The coming season features eight productions including a new production of Weill and Brecht's Aufsteig und Fall der Stadt Mahagonny. The season will also feature new productions to the company of Orfeo ed Euridice, Jenufa, Lucia di Lammermoor, Cavalleria and Pagliacci as well as revivals of the company's Rigoletto and Madama Butterfly. The season also offers a revival the continuation of the Masada Opera Festival with a new production of Carmen and two gala concerts. The Israeli Opera will also tour once again to the Wiesbaden Opera Festival with tow productions – Tosca and The Child Dreams by Israeli composer Gil Shohat.

Altogether around 100 performances are planned for a season spanning from November 2011 to July 2012 performed by leading international and Israeli opera artists. The Israeli Opera also continues its education, outreach and community activities as well as family and children performances. The season will also feature numerous other, non operatic, activities and events as well as the Israeli Opera's annual international dance series, classical music, jazz, world music and children performances series.

Details about all the Israeli Opera's activities can be found at the company's website www.israel-opera.co.il

The Opera Season

Cavalleria rusticana & Pagliacci (December 2011)
Peliachi. (The Israeli Opera Archive)The verismo operatic twins are presented in Giancarlo del Monaco's powerful and realistic production featuring Gustavo Porta as Canio, Ira Bertman as Nedda, Scott Piper as Turiddu and Tatiana Anisimova as Santuzza. David Stern, the music director of the Israeli Opera, conducts.

Peliachi. (The Israeli Opera Archive)

Aufsteig und Fall der Stadt Mahagonny (January 2012)

A new production conducted by David Stern and directed by Omri Nitzan, one of Israel's leading theatre directors who has created many productions for the Israeli Opera.

Jenufa (February 2012)

Barbara Haveman leads an Israeli and international cast in this Slavic masterpiece conducted by George Pehlivanian in a production by Nikolas Lehnhoff from the Glyndebourne Festival.

Lucia di Lammermoor (March 2012)

Daniel Oren conducts Donizetti's masterpiece in Graham Vick's lush production featuring, among others, Jessica Pratt in the title role and Boaz Daniel as her brother Enrico.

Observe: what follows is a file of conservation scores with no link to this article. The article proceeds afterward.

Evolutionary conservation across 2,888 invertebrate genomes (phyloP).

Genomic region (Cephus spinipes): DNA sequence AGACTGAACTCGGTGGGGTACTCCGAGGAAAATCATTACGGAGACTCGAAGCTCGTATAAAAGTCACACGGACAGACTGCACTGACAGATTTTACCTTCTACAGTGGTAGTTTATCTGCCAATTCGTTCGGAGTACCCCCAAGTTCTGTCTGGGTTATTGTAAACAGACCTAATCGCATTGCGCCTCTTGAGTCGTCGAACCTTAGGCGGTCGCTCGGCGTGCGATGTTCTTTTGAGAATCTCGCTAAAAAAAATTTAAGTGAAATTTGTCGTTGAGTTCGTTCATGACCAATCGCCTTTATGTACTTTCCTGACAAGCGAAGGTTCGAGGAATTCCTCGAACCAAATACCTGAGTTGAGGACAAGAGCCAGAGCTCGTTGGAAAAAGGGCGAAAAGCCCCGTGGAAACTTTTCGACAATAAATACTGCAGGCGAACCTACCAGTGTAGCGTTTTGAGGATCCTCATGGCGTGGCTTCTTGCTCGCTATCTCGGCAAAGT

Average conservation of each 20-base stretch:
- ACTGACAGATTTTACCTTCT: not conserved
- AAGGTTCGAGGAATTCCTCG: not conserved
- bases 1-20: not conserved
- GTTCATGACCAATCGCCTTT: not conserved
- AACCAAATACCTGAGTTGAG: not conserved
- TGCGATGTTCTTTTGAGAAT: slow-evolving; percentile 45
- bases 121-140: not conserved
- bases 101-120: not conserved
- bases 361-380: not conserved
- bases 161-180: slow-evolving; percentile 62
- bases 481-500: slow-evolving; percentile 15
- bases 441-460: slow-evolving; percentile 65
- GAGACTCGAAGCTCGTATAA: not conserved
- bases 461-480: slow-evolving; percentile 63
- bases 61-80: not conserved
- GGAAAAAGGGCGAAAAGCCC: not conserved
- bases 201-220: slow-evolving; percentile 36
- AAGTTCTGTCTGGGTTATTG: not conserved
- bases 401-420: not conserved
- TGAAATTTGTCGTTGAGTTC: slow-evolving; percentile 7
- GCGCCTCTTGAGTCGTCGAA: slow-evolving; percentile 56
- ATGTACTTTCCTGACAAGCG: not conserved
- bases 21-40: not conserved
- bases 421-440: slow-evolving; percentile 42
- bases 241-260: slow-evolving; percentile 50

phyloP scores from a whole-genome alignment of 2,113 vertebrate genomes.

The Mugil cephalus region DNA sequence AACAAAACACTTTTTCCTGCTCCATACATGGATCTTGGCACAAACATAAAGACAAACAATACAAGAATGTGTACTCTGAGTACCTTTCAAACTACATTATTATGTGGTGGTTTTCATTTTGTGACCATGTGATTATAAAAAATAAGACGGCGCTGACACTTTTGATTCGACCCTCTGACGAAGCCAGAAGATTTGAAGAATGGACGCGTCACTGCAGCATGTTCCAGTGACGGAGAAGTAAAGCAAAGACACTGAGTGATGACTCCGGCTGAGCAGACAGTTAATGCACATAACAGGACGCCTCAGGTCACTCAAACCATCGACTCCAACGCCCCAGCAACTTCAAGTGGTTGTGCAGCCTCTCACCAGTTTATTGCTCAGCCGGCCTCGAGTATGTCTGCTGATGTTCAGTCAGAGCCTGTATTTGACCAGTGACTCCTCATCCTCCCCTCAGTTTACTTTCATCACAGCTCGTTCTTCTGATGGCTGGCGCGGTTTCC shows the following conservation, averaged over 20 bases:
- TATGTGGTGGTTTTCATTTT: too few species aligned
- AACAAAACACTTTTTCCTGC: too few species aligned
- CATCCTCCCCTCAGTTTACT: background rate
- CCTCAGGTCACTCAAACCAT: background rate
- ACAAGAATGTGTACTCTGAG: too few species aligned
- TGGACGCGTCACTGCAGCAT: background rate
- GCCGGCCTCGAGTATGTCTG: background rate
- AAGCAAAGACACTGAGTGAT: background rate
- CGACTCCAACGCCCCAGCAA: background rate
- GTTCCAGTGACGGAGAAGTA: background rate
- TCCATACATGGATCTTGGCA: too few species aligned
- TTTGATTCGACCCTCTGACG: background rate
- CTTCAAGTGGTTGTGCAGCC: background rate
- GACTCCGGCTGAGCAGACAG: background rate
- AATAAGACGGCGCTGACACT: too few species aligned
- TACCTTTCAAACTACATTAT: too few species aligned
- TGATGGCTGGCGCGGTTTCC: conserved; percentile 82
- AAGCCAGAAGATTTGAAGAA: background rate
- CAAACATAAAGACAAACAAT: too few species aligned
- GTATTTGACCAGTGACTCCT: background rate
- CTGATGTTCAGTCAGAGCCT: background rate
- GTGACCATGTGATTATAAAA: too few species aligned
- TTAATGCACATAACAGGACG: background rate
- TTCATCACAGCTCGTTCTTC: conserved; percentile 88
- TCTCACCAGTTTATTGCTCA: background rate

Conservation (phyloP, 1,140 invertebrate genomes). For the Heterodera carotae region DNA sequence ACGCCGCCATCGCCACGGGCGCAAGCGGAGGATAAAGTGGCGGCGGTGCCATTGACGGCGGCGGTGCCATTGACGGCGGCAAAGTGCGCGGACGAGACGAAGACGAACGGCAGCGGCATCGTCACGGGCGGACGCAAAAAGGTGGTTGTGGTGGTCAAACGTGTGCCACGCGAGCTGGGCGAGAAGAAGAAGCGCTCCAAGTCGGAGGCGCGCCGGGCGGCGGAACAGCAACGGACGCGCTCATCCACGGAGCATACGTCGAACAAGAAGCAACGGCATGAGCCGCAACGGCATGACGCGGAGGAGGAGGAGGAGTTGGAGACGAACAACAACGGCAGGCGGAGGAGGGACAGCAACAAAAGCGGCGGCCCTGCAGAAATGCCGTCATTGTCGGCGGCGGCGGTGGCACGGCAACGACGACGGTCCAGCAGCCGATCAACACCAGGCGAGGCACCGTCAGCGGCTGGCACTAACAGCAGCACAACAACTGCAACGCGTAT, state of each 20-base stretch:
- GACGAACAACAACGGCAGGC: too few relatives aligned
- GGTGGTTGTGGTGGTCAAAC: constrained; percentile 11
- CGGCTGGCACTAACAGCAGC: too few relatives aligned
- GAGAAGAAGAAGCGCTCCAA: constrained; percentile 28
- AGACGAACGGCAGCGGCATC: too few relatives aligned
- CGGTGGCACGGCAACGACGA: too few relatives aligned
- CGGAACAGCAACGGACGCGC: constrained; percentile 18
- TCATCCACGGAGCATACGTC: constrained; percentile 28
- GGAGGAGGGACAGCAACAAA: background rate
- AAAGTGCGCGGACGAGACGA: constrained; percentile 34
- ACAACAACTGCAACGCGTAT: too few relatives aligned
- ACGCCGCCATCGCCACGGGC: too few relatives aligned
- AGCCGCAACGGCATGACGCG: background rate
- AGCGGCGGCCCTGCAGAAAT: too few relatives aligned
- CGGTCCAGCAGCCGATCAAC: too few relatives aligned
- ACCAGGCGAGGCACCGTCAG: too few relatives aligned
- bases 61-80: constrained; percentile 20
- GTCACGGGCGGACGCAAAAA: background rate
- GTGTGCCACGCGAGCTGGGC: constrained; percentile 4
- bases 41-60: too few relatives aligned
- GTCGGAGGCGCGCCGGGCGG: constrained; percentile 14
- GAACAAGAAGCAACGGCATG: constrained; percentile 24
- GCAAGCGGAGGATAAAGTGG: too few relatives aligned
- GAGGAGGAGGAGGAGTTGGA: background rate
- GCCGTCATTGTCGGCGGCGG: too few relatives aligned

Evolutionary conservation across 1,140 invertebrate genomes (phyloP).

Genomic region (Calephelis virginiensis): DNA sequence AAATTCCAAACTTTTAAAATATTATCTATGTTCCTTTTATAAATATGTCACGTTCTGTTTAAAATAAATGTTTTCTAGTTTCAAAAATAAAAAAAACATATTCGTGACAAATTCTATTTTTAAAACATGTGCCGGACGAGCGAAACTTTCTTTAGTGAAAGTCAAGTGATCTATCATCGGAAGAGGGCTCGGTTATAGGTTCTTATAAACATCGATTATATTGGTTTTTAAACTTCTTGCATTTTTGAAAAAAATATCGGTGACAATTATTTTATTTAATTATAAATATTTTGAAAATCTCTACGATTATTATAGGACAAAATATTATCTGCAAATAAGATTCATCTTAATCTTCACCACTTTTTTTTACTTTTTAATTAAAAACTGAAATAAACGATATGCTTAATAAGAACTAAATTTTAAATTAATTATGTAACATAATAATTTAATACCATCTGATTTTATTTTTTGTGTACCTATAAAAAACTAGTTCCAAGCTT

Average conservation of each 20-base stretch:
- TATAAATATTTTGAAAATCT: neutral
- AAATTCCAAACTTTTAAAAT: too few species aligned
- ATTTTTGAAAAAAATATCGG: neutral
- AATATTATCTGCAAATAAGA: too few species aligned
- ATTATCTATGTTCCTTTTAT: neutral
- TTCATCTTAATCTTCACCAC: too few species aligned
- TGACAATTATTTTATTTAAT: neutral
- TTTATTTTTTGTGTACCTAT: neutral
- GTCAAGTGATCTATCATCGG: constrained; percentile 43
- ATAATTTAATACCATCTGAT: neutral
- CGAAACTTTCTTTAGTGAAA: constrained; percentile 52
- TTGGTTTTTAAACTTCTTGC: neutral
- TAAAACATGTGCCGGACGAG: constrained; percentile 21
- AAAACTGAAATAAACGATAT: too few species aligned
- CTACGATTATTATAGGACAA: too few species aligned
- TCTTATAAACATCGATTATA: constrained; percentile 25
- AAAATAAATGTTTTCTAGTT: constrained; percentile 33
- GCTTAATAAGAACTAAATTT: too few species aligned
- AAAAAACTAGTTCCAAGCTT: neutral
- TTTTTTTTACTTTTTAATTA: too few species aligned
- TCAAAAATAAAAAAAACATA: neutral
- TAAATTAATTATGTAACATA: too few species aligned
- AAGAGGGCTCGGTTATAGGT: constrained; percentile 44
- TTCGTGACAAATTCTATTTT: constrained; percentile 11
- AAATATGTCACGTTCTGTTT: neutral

Madama Butterfly (April 2012)

Stefano Ranzani makes his Israeli Opera debut conducting Mariusz Trelinsky's stylized and powerful production of the Puccini masterpiece with Israeli soprano Ira Bertman in the lead and Zoran Todorovic as Pinkerton.

Orfeo ed Euridice (May 2012)

David Stern conducts Mariusz Trelinsky's evocative modern production about the mythical poet who this time creates in our own time. Counter tenor Yaniv d'Or performs the role of Orfeo with Hila Baggio as Euridice.

Rigoletto (July 2012)

David Pountney's powerful production of Rigoletto (designed by the late Stefano Lazaridis) returns to the stage conducted by Daniele Callegari in his company debut with Giuseppe Gipali as the Duke and Adriana Kucerova as Gilda.

Carmen at Masada (June 2012)
Lucia. (The Israeli Opera Archive)The third opera festival at the Masada/Dead Sea area will feature a new production of Carmen conducted by Daniel Oren and directed by Giancarlo del Monaco. Hundreds of choristers, dancers and extras will be part of a larger than life production under a canopy of stars by the Dead Sea and the majestic Mt. of Masada.

Lucia. (The Israeli Opera Archive)

Gala Concerts at Masada (June 2012)

Two gala concerts will be featured at the Masada Festival. Tenor Roberto Alagna will perform a gala opera concert with the opera orchestra, and pianist Fazil Say will perform with the Royal Philharmonic Orchestra (London).

Tour to the Wiesbaden May Festival (May 2012)

The Israeli Opera was invited to perform at the Wiesbaden May Festival (Germany). The company will perform Hugo de Ana's most successful cinematic production of Tosca as well as The Child Dreams by Israeli composer Gil Shohat based on a play by Hanoch Levin. Music Director David Stern will conduct both productions.

Operas for the Entire Family (August-October 2012)

The Israeli Opera continues presenting its 70 minutes Hebrew fully staged productions of operas for children on its main stage with revivals of Mozart's The Magic flute and last summer's world premiere Alice in Wonderland (by David Sebba).

Getting Closer to Our Audience

The Israeli Opera presents a large number of extra curricular events in order to get closer to its audience and bring the audience closer to the world of opera and the people performing in it. Each Israeli Opera performance is preceded by a 30 minute introduction lecture at the auditorium. Opera Talkback sessions (with cast and production team members) take place at the end of several performances in each run, enabling members of the audience to meet, speak and ask questions about the production they just attended. Backstage tours, preview forums and other events are also part of the company's mandate to make the art form as accessible as possible to a wide audience.